by D.S. Black
WHO KNOWS, AND WHEN THEY KNOW IT
photo by Margot Duane
Live hard—party hard, now more than ever. ’Tis the season.
Whether it’s a cakewalk, or a pie-in-the-eye, San Franciscans like to think they are the friskiest of party animals. But don’t look to the dailies for proof: it’s nowhere to be found in Pat Steger’s society-of-blue-hairs column (“The Social Scene”) in the SF Chronicle , nor in the disco-diving blather of Lloyd Martine’s “Tearing Up the Town” party diary served up by the Examiner.
Occasionally word gets out about a weird and wicked underground—or what passes for one. It has been documented by V. Vale in innumerable RE/Search, and now V/Search publications (his imprint). Summer Burkes is one of the Bay Guardian writers to investigate and report on it, while Silke Tudor covers a similar beat for the SF Weekly . The demimonde is there if one troubles to look for it.
Too often it is only when the rich and powerful collide with some random post-industrial, pre-millennial, sex positive, post-postmodern, political group or activist movement that news of the latter’s existence leaks into the mainstream media.
We all love to hear of parties where the folly and the foibles of the high and the mighty are brought into damning stark relief. Behind the titillating headlines, these stories must appeal to a basic human appetite for hearing good dish on society’s elites.
When I moved to this City in the early eighties, the scandale du jour centered on a police graduation ceremony where a prostitute was retained to perform oral sex on one of the freshly-minted men in blue.
Last year at political Svengali Jack Davis’s 50th birthday blowout, there was something to offend people of all tastes, including Native Americans, hemophiliacs, and drinkers of Jack Daniels whiskey. Steve Leyba found his United Satanic Apache Front performance censured by the Mescalero Apache tribe and other Native American groups. Even so, a good time was reportedly had by all…perhaps too good a time for it not to be a crime.
When the caca hit the media fan, none of the guest luminaries, from Willie Brown, Carole Migden, Sheriff Michael Hennessy, et al could recall seeing any of the blood-spilt, urine-rinsed performance. The newspapers had a field day, while ordinary readers, like yours truly, wondered what it would take to get invited to such a high-powered debauch.
photo by Maxwell Malice
Ron Turner takes care of his friends. No stranger to the macabre, the greying, bear-like publisher is the proud owner of Last Gasp, an imprint specializing in underground comics, graphic novels, punk and other marginal literature.
Turner wanted his pal Warren Hinckle to have the best possible 60th birthday party. Having arranged the notorious entertainment for Jack Davis, he hoped to top even that.
In the buccaneering world of San Francisco journalism, Warren Hinckle is a pirate par excellence. Where else to throw him a party than Treasure Island?
Besides the trademark black eyepatch, Hinckle has cut a noteworthy swath for himself from muckraking beginnings at Ramparts in the 1960s, subsequent decades writing for the dailies, now resident gadfly for the Independent. Not to mention his quixotic revival of the Argonaut, an opinionated periodical founded by an earlier San Franciscan fly-in-the-ointment, Ambrose Bierce.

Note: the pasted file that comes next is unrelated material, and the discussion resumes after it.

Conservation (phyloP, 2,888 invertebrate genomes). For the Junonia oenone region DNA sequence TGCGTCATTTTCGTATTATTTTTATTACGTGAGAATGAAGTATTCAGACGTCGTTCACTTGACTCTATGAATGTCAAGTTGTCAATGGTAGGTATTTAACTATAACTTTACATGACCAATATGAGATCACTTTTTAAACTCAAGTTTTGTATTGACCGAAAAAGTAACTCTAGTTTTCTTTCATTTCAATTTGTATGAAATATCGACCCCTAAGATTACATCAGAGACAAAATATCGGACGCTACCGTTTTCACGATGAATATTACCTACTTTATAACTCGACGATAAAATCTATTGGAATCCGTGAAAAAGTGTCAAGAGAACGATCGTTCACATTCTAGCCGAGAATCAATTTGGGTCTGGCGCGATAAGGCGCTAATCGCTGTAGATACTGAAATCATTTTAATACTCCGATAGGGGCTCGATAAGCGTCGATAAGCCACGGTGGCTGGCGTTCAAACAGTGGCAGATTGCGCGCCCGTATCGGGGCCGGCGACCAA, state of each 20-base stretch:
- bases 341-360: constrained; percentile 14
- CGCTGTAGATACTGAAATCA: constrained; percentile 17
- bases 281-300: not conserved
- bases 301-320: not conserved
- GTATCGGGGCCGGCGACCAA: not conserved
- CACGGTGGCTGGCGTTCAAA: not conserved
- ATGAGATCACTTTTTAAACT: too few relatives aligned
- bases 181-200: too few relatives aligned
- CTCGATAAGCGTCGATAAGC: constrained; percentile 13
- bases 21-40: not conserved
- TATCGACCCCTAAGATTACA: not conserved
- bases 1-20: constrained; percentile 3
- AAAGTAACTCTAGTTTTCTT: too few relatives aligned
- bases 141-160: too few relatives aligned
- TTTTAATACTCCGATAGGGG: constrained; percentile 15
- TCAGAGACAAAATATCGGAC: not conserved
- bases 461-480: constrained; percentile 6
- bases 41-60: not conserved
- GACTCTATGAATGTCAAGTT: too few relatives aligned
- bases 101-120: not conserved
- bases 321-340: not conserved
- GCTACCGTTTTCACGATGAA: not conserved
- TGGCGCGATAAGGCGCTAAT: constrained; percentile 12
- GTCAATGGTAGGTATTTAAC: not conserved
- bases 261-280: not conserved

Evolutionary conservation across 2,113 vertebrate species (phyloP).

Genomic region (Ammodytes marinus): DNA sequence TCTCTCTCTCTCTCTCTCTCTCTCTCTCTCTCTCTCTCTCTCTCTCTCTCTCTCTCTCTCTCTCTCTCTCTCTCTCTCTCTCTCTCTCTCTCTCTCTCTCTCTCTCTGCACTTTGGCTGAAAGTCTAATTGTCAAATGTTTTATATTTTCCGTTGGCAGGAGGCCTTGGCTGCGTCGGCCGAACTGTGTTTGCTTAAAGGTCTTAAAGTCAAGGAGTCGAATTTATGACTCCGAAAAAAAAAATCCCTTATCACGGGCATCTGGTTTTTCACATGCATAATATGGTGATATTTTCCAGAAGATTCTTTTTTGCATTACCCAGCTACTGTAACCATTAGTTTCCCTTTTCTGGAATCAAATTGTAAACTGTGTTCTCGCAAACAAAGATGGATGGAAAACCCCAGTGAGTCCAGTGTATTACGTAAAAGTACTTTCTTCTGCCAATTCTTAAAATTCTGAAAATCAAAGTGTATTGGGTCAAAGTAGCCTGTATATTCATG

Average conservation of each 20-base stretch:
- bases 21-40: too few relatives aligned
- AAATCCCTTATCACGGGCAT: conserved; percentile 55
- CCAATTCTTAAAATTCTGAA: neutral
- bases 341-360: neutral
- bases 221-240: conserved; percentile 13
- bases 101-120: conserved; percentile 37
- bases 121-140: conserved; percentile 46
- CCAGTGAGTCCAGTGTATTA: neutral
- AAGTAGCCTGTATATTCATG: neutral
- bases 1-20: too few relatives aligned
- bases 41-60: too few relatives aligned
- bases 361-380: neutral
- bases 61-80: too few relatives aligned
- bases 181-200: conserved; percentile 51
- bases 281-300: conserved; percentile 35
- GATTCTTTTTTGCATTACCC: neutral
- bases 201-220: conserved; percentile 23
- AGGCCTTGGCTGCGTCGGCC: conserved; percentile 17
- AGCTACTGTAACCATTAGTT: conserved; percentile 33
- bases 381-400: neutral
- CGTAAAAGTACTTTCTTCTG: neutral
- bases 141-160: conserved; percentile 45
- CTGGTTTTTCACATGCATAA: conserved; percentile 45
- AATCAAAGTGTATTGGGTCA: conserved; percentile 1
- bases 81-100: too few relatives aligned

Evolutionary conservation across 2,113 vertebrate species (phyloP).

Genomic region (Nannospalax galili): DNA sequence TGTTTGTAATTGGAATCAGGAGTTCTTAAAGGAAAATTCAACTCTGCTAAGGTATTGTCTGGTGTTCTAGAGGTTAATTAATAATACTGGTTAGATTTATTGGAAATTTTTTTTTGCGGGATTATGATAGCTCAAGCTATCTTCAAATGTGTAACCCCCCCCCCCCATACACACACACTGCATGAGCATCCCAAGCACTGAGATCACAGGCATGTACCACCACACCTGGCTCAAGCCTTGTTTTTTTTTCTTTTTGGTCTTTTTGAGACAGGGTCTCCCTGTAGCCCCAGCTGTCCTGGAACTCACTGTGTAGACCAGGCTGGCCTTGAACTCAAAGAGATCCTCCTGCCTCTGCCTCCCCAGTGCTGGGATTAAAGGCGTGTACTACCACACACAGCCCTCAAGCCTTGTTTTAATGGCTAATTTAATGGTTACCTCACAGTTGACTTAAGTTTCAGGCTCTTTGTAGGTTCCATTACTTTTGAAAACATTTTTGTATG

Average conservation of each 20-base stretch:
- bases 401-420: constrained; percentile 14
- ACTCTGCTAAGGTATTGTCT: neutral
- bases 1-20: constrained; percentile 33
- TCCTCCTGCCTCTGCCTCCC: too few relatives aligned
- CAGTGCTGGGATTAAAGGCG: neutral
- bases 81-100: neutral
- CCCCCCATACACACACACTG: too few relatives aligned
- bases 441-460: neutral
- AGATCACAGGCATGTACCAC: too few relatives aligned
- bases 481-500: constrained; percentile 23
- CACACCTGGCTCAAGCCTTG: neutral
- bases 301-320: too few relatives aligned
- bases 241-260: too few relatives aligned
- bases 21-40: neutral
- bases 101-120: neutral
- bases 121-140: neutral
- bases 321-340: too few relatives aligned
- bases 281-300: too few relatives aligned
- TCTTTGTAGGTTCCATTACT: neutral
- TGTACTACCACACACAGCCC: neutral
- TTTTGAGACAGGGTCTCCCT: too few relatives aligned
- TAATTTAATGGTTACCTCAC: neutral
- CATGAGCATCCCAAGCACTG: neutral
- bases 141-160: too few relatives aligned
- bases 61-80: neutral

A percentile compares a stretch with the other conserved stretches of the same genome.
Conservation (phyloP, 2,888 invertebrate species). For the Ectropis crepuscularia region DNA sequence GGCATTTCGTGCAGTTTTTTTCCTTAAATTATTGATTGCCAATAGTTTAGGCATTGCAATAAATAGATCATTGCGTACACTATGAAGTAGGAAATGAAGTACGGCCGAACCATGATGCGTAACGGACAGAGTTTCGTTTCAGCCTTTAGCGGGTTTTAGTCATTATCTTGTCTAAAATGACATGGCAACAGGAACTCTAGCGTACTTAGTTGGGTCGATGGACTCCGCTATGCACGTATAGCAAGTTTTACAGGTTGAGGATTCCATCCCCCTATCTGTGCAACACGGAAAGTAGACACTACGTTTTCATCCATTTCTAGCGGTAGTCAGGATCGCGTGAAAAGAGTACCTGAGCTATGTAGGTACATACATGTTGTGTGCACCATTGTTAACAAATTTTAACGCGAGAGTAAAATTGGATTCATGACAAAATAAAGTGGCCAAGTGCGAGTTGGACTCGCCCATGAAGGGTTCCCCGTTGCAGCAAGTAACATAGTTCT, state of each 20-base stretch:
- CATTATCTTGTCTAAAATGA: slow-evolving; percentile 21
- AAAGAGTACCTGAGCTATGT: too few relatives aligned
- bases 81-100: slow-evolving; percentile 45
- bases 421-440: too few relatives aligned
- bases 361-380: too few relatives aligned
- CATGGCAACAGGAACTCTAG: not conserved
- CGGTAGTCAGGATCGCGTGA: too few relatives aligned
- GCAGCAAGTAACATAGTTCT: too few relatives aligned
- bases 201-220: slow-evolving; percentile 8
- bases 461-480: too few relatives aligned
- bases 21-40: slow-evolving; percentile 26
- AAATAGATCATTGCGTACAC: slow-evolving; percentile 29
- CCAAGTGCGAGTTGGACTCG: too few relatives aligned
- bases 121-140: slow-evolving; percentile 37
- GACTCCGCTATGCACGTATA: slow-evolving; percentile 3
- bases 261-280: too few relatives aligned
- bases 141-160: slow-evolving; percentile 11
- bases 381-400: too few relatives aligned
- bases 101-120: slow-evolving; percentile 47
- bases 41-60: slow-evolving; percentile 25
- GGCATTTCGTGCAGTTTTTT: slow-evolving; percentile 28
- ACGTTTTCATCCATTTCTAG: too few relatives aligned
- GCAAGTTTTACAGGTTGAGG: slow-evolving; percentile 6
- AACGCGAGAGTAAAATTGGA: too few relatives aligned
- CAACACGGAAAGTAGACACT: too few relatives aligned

To help celebrate the big 6-oh were four generations of family—from his 93-year old mother, to daughter (and Examiner Business Editor) Pia Hinckle, with husband and baby. There were friends dating back to high school, as well as an assortment of writers, journalists, academics, politicos, and other Professional Party People.
But that wasn’t all: to further enliven the proceedings, Ron Turner invited the drag queen Sisters of Perpetual Indulgence, and he put out word to the Santa Claus community that they should dust off their beards and red suits a bit early this year.
“Hey, Santa, wanta party?”
“Till I drop, Santa,” I told a fellow man in red. “Or until They throw us out—whichever comes first.”
Which is to say the gang of Santas I run with isn’t always invited. But who’s going to say No to Santa Claus, let alone a hundred guys and gals in cheap Santa suits?
In 1995, our sources close to Herb Caen summoned us to the Chronicle’s Christmas party in the newly reopened Palace of the Legion of Honor. We lasted all of 10 minutes, diving into the finger food while noisily checking out the art and copyeditors, before we were chased out by the security Scrooges.
“Step away from the Rodin!” ordered a surly rent-a-cop.”
I never saw such a sorry lot of Santas in all my life,” opined Lynn Ludlow, an editor from the Examiner.
THE USUAL SUSPECTS
photo by Santa Bagga Donuts
For a Monday evening, it was a pretty good turn-out at the SoMa studio of Sister Zsa Zsa. There were a few dozen Santas, and some Sisters of Perpetual Indulgence sucking down beers, waiting for the silver CyberBuss to come ferry all over the Bay Bridge.
A humorless upstairs neighbor dumped a sheet of water on us as we lounged on the sidewalk. “Very naughty,” one Santa shouted in reproof. “Just wait till you see the lump of coal I’m saving for you on Christmas Day!”
After we boarded the bus and got underway, there was talk of our destination.
“Never been to Treasure Island,” remarked one S. Cape Claus.
Neither had the rest of the Santas. “The Navy is just beyond naughty and nice,” sighed a Sister.
“I didn’t want to go when they opened it during Fleet Week; that would be like supporting the Blue Angels,” stated Klaus Barbie.